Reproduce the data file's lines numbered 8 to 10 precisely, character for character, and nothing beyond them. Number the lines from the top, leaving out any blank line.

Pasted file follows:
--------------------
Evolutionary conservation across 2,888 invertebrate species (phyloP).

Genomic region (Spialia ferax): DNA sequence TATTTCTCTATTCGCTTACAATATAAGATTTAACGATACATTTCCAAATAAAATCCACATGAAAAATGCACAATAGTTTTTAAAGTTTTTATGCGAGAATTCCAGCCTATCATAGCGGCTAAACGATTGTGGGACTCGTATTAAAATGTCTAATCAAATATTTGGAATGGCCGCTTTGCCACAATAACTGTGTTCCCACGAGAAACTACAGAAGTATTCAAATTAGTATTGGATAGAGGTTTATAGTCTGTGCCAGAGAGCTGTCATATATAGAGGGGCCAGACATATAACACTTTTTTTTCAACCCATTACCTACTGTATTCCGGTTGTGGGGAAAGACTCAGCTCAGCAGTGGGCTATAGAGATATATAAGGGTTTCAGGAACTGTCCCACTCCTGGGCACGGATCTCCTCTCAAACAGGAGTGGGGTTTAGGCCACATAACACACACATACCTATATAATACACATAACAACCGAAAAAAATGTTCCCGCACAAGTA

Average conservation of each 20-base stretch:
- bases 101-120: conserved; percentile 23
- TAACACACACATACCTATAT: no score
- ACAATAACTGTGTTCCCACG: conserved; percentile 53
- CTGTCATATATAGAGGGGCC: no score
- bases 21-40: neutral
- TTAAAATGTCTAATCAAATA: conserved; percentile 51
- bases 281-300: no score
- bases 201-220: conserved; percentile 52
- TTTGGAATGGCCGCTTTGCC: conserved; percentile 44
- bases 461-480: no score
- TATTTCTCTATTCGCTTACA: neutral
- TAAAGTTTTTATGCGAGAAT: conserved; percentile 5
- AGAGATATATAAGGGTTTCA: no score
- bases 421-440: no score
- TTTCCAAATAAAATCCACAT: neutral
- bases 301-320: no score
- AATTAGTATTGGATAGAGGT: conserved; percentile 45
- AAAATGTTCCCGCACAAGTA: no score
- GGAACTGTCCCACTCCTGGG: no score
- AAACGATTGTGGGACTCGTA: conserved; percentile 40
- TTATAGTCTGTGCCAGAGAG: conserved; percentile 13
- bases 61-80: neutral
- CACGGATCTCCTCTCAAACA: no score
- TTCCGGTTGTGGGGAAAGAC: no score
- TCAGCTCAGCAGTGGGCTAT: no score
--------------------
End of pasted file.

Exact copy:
- bases 21-40: neutral
- TTAAAATGTCTAATCAAATA: conserved; percentile 51
- bases 281-300: no score